According to research by Trulia.com, “buying is slightly cheaper than renting compared to last year.”1 In fact, buying is 34.2% cheaper than renting. That figure is the midpoint between New Orleans (52.3%) and Honolulu (14.2%).
Digging deeper into the study, Trulia found that for retirees specifically, in all major metropolitan areas in the U.S., buying is cheaper than renting by a factor of 41.8 percent. Retirees looking for the best deals should consider buying in popular retirement communities in places like Sun City, Arizona, or down in the Sunshine State, Florida.
A Representative Example
Florida leads the pack in how much cheaper it is for retired folks to buy rather than rent. In one retirement complex the median home value was slightly over $250,000. The Median rent was $3,100, a whopping 71.6 percent more expensive than average monthly costs of buying.
When It’s Time to Downsize
According to AARP empty-nest retirees are frequently faced with the decision to downsize a large, aging home and seek a more manageable habitat.2 They must decide on how to dispose of or invest the proceeds of their home sale.
Use part or all of the windfall to buy another house or condo, and that pot of money is now tied up. Alternatively, renting could work out better. For example, put those proceeds to work immediately into an investment portfolio mix. The resulting dividends and interest could augment the monthly retirement income and subsidize most or all monthly rent costs.
Likewise, renting a home or high-end condo is an option if you would rather spend your money than leaver it as an inheritance. Many retirement communities charge very high rents and entrance costs. In return they offer perks, care and services as well as luxury living.
Sit Down and Do the Math
AARP recommends setting up a retirement budget both with and without the purchase of a home. Calculate the costs and where the money comes from for housing expenses. Yes, rent tends to increase at a current rate of about 3 percent as does home insurance, taxes, and maintenance/upkeep. (Remember that last astonishing plumber’s bill?)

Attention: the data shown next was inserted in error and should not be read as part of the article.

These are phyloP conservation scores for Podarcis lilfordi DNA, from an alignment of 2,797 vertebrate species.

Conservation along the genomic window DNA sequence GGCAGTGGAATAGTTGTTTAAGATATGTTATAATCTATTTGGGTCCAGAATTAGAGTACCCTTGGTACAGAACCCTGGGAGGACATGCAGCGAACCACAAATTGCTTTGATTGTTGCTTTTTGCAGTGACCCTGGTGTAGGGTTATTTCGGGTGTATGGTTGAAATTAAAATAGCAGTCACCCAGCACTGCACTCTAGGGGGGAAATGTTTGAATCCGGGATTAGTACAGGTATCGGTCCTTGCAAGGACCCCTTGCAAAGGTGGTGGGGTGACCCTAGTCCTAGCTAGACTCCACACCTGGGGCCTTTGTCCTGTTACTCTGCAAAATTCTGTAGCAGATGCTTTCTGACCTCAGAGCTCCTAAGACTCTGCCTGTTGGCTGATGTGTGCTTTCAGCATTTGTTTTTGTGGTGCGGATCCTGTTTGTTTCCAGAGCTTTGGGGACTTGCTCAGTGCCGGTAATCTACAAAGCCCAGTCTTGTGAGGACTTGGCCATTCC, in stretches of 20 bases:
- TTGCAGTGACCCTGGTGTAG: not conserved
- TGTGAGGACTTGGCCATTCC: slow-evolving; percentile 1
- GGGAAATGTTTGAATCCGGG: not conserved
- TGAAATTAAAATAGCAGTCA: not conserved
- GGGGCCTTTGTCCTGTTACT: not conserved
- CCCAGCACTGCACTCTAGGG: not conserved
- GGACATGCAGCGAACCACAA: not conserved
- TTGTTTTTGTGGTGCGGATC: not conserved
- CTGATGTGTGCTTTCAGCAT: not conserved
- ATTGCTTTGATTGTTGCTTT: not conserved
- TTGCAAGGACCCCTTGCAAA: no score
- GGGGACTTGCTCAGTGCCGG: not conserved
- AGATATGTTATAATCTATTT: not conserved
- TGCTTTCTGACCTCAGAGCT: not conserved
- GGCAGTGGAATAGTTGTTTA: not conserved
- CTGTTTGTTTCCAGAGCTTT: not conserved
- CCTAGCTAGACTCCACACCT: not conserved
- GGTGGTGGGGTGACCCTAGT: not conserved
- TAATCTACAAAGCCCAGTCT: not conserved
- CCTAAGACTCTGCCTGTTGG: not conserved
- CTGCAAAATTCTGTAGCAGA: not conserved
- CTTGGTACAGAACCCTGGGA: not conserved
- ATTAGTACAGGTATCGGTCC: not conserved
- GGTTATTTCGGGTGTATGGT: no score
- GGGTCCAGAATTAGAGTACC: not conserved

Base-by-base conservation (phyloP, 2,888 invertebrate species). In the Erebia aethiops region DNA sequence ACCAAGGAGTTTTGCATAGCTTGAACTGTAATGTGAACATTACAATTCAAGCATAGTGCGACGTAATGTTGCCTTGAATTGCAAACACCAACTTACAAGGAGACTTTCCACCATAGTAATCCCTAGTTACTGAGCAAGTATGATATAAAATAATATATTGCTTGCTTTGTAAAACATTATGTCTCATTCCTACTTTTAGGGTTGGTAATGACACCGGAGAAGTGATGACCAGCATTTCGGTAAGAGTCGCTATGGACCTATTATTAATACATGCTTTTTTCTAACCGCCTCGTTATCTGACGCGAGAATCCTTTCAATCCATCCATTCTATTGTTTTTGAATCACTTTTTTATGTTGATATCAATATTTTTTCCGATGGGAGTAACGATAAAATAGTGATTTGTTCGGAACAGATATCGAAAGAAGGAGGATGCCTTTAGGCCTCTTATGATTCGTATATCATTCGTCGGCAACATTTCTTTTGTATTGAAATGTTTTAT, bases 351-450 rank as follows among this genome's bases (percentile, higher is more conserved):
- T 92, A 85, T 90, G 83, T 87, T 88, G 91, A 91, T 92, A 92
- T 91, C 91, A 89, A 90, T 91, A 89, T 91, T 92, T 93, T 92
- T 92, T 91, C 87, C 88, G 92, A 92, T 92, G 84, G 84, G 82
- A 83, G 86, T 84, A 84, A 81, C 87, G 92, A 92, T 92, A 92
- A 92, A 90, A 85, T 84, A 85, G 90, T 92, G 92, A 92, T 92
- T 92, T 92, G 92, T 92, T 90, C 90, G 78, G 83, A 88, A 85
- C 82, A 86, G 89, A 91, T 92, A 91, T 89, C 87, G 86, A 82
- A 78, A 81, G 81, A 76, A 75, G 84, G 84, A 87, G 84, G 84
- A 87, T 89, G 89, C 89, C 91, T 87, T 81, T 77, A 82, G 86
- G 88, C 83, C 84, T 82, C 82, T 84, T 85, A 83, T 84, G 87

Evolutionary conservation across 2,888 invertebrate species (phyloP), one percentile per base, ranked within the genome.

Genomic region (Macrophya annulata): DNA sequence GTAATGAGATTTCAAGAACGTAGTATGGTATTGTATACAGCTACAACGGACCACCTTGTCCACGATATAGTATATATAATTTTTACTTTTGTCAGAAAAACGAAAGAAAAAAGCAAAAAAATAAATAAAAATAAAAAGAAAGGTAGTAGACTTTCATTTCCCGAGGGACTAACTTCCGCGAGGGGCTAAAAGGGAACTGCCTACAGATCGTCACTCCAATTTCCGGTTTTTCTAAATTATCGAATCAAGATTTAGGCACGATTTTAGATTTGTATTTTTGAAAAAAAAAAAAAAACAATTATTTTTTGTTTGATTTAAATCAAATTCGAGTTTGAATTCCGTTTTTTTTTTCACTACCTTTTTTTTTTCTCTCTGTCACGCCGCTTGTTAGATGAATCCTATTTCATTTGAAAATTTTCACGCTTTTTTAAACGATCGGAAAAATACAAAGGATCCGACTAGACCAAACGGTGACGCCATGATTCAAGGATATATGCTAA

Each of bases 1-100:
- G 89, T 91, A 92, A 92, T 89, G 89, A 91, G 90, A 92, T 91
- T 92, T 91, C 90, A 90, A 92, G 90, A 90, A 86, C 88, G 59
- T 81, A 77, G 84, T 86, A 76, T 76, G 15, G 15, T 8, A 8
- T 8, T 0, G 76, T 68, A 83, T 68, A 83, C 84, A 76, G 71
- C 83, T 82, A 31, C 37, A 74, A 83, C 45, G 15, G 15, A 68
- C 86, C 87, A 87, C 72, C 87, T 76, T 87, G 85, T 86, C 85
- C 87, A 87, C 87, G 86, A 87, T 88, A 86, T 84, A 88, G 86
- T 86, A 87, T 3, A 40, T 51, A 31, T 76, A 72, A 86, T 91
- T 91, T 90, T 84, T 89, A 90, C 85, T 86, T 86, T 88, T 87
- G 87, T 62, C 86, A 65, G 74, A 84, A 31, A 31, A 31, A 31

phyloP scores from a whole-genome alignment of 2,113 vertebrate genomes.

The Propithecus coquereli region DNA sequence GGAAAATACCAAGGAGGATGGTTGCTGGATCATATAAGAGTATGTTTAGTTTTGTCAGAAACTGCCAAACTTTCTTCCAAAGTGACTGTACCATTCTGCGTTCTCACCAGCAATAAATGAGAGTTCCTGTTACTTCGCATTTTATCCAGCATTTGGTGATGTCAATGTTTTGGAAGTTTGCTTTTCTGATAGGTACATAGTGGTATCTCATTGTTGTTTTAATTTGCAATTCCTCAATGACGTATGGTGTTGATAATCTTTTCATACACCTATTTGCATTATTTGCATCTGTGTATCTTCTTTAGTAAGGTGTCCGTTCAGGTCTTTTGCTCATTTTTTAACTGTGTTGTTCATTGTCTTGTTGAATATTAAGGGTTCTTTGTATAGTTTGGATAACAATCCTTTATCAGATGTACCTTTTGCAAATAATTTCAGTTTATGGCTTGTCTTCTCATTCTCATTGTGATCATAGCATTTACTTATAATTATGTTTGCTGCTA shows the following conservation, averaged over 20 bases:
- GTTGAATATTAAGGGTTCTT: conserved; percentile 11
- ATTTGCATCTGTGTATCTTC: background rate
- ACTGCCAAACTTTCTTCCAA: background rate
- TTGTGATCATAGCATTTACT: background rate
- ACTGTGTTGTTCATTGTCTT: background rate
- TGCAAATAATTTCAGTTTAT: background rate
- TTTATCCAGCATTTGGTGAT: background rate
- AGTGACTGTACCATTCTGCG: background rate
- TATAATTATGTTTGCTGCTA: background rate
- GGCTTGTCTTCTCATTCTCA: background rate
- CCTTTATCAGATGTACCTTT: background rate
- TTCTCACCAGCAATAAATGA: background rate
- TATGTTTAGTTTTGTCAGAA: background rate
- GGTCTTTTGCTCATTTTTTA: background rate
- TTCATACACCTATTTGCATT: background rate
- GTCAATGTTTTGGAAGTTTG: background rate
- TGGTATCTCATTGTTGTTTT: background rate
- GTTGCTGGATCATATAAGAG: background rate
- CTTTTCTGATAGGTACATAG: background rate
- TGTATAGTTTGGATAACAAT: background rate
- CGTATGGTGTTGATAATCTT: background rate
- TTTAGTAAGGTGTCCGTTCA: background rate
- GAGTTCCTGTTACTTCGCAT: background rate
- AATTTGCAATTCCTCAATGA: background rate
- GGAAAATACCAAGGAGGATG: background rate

So, if your budget shows that you can pay cash for a new home or condo and still have plenty of money left over for living expenses, AARP says that “you are a good candidate for buying.” Likewise, if owning your own place strains your budget, you are a good candidate for renting.
Renting Has Other Rewards as Well as Drawbacks
If you have just sold your home and plan to move to a new area, renting is a way of checking out your new environment before committing to buying. Renting is also a way of divesting yourself of the cost of maintenance and unexpected expenses. You have a landlord to call in the plumber or fix the furnace.
But if you are a longtime homeowner, there are negatives. For example, you cannot modify your living space to suit your living style. The landlord could decide to sell, leaving you no choice but to move out. Your beloved pet might not be welcome or might cost you a hefty security deposit. Then there’s the absence of the satisfaction and independence you felt by owning your own place.
Weigh the Factors and Decide
The bottom line when deciding whether or not to rent during retirement is all about income, assets, and how much you will receive from selling your present home. AARP points out that generally speaking, renting is cheaper than buying if you live on either coast of the U.S. Buying is cheaper than renting in flyover country, even though some markets in our country’s midsection are becoming expensive.
This content is developed from sources believed to be providing accurate information. It may not be used for the purpose of avoiding any federal tax penalties. Please consult legal or tax professionals for specific information regarding your individual situation. The opinions expressed and material provided are for general information, and should not be considered a solicitation for the purchase or sale of any security.